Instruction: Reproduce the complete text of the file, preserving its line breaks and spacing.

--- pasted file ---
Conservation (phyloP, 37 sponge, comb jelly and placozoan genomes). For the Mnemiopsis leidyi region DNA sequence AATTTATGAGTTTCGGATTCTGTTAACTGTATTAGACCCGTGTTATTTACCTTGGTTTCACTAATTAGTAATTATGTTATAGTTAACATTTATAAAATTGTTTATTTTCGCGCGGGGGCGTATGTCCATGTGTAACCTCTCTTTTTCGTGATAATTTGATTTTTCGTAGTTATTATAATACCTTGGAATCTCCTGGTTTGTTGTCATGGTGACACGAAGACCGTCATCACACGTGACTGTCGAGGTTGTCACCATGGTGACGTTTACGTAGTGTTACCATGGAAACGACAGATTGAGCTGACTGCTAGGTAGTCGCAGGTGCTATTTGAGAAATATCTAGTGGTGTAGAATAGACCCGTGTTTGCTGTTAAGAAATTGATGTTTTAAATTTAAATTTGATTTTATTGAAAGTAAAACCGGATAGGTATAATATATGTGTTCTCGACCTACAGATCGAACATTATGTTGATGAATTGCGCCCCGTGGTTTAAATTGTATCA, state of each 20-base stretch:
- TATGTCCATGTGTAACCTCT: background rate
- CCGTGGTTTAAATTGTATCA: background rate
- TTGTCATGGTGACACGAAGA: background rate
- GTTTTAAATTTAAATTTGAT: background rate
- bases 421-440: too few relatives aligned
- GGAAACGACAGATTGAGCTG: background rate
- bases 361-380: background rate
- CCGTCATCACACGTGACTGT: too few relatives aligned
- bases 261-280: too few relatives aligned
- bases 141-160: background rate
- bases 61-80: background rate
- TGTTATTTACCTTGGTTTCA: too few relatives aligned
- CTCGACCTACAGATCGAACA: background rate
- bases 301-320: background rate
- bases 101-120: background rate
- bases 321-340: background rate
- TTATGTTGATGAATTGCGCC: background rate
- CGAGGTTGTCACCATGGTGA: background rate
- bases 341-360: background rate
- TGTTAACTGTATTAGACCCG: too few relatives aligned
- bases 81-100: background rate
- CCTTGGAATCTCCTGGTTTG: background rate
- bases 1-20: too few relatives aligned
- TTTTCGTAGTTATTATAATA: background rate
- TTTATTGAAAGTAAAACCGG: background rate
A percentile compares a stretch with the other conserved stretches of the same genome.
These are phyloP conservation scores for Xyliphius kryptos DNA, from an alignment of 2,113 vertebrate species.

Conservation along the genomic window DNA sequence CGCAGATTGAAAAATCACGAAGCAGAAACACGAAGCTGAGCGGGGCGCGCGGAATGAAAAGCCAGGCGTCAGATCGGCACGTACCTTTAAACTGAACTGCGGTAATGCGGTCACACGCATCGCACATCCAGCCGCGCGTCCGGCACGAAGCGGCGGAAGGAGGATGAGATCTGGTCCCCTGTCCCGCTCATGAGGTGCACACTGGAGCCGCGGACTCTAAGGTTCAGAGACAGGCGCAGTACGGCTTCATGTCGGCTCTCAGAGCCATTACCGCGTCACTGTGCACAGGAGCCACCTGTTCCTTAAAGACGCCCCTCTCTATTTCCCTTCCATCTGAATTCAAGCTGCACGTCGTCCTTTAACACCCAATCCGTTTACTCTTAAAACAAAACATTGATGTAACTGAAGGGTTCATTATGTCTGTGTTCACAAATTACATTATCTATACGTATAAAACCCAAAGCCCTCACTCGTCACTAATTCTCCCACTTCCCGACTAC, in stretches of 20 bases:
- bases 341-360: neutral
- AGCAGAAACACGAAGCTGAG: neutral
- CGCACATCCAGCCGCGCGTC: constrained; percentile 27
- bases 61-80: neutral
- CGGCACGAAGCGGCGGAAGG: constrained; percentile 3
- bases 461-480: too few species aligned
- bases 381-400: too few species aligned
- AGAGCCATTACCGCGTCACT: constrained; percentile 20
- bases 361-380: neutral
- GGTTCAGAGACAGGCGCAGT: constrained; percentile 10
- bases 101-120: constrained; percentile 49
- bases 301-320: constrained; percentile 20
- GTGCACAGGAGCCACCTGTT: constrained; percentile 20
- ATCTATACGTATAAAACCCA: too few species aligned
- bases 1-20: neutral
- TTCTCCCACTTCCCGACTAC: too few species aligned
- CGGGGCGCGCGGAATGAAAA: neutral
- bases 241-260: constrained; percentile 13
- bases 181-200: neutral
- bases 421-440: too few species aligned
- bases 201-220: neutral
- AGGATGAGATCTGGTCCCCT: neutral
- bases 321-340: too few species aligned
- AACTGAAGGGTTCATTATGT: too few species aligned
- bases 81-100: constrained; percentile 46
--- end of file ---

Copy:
Conservation (phyloP, 37 sponge, comb jelly and placozoan genomes). For the Mnemiopsis leidyi region DNA sequence AATTTATGAGTTTCGGATTCTGTTAACTGTATTAGACCCGTGTTATTTACCTTGGTTTCACTAATTAGTAATTATGTTATAGTTAACATTTATAAAATTGTTTATTTTCGCGCGGGGGCGTATGTCCATGTGTAACCTCTCTTTTTCGTGATAATTTGATTTTTCGTAGTTATTATAATACCTTGGAATCTCCTGGTTTGTTGTCATGGTGACACGAAGACCGTCATCACACGTGACTGTCGAGGTTGTCACCATGGTGACGTTTACGTAGTGTTACCATGGAAACGACAGATTGAGCTGACTGCTAGGTAGTCGCAGGTGCTATTTGAGAAATATCTAGTGGTGTAGAATAGACCCGTGTTTGCTGTTAAGAAATTGATGTTTTAAATTTAAATTTGATTTTATTGAAAGTAAAACCGGATAGGTATAATATATGTGTTCTCGACCTACAGATCGAACATTATGTTGATGAATTGCGCCCCGTGGTTTAAATTGTATCA, state of each 20-base stretch:
- TATGTCCATGTGTAACCTCT: background rate
- CCGTGGTTTAAATTGTATCA: background rate
- TTGTCATGGTGACACGAAGA: background rate
- GTTTTAAATTTAAATTTGAT: background rate
- bases 421-440: too few relatives aligned
- GGAAACGACAGATTGAGCTG: background rate
- bases 361-380: background rate
- CCGTCATCACACGTGACTGT: too few relatives aligned
- bases 261-280: too few relatives aligned
- bases 141-160: background rate
- bases 61-80: background rate
- TGTTATTTACCTTGGTTTCA: too few relatives aligned
- CTCGACCTACAGATCGAACA: background rate
- bases 301-320: background rate
- bases 101-120: background rate
- bases 321-340: background rate
- TTATGTTGATGAATTGCGCC: background rate
- CGAGGTTGTCACCATGGTGA: background rate
- bases 341-360: background rate
- TGTTAACTGTATTAGACCCG: too few relatives aligned
- bases 81-100: background rate
- CCTTGGAATCTCCTGGTTTG: background rate
- bases 1-20: too few relatives aligned
- TTTTCGTAGTTATTATAATA: background rate
- TTTATTGAAAGTAAAACCGG: background rate
A percentile compares a stretch with the other conserved stretches of the same genome.
These are phyloP conservation scores for Xyliphius kryptos DNA, from an alignment of 2,113 vertebrate species.

Conservation along the genomic window DNA sequence CGCAGATTGAAAAATCACGAAGCAGAAACACGAAGCTGAGCGGGGCGCGCGGAATGAAAAGCCAGGCGTCAGATCGGCACGTACCTTTAAACTGAACTGCGGTAATGCGGTCACACGCATCGCACATCCAGCCGCGCGTCCGGCACGAAGCGGCGGAAGGAGGATGAGATCTGGTCCCCTGTCCCGCTCATGAGGTGCACACTGGAGCCGCGGACTCTAAGGTTCAGAGACAGGCGCAGTACGGCTTCATGTCGGCTCTCAGAGCCATTACCGCGTCACTGTGCACAGGAGCCACCTGTTCCTTAAAGACGCCCCTCTCTATTTCCCTTCCATCTGAATTCAAGCTGCACGTCGTCCTTTAACACCCAATCCGTTTACTCTTAAAACAAAACATTGATGTAACTGAAGGGTTCATTATGTCTGTGTTCACAAATTACATTATCTATACGTATAAAACCCAAAGCCCTCACTCGTCACTAATTCTCCCACTTCCCGACTAC, in stretches of 20 bases:
- bases 341-360: neutral
- AGCAGAAACACGAAGCTGAG: neutral
- CGCACATCCAGCCGCGCGTC: constrained; percentile 27
- bases 61-80: neutral
- CGGCACGAAGCGGCGGAAGG: constrained; percentile 3
- bases 461-480: too few species aligned
- bases 381-400: too few species aligned
- AGAGCCATTACCGCGTCACT: constrained; percentile 20
- bases 361-380: neutral
- GGTTCAGAGACAGGCGCAGT: constrained; percentile 10
- bases 101-120: constrained; percentile 49
- bases 301-320: constrained; percentile 20
- GTGCACAGGAGCCACCTGTT: constrained; percentile 20
- ATCTATACGTATAAAACCCA: too few species aligned
- bases 1-20: neutral
- TTCTCCCACTTCCCGACTAC: too few species aligned
- CGGGGCGCGCGGAATGAAAA: neutral
- bases 241-260: constrained; percentile 13
- bases 181-200: neutral
- bases 421-440: too few species aligned
- bases 201-220: neutral
- AGGATGAGATCTGGTCCCCT: neutral
- bases 321-340: too few species aligned
- AACTGAAGGGTTCATTATGT: too few species aligned
- bases 81-100: constrained; percentile 46